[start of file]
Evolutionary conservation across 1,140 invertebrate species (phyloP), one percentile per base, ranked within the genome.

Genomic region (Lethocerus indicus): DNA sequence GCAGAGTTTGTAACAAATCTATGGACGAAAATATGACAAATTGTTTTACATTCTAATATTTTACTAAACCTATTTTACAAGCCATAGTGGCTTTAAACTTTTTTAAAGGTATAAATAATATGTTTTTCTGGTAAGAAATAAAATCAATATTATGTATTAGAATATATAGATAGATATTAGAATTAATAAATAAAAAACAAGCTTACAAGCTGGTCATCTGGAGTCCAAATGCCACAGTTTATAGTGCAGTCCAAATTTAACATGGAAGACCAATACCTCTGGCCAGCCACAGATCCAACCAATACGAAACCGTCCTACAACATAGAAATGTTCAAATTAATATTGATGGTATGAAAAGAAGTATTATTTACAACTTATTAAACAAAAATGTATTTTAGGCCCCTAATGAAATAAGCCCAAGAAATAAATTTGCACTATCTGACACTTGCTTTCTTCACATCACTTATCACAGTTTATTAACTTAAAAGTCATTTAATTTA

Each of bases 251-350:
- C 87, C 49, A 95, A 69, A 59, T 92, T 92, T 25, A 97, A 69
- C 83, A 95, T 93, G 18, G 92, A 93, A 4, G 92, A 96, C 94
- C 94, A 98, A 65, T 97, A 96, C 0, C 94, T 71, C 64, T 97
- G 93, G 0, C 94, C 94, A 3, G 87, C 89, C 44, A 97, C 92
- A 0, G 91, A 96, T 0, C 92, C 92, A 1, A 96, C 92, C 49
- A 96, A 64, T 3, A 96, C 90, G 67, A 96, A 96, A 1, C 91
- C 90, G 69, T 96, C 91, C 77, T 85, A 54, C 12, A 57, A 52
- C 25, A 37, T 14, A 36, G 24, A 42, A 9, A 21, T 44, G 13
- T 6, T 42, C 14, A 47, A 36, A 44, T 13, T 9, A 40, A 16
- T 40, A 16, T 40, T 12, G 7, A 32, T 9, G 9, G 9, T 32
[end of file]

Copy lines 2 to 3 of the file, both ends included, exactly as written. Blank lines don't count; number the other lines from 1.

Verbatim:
Genomic region (Lethocerus indicus): DNA sequence GCAGAGTTTGTAACAAATCTATGGACGAAAATATGACAAATTGTTTTACATTCTAATATTTTACTAAACCTATTTTACAAGCCATAGTGGCTTTAAACTTTTTTAAAGGTATAAATAATATGTTTTTCTGGTAAGAAATAAAATCAATATTATGTATTAGAATATATAGATAGATATTAGAATTAATAAATAAAAAACAAGCTTACAAGCTGGTCATCTGGAGTCCAAATGCCACAGTTTATAGTGCAGTCCAAATTTAACATGGAAGACCAATACCTCTGGCCAGCCACAGATCCAACCAATACGAAACCGTCCTACAACATAGAAATGTTCAAATTAATATTGATGGTATGAAAAGAAGTATTATTTACAACTTATTAAACAAAAATGTATTTTAGGCCCCTAATGAAATAAGCCCAAGAAATAAATTTGCACTATCTGACACTTGCTTTCTTCACATCACTTATCACAGTTTATTAACTTAAAAGTCATTTAATTTA

Each of bases 251-350: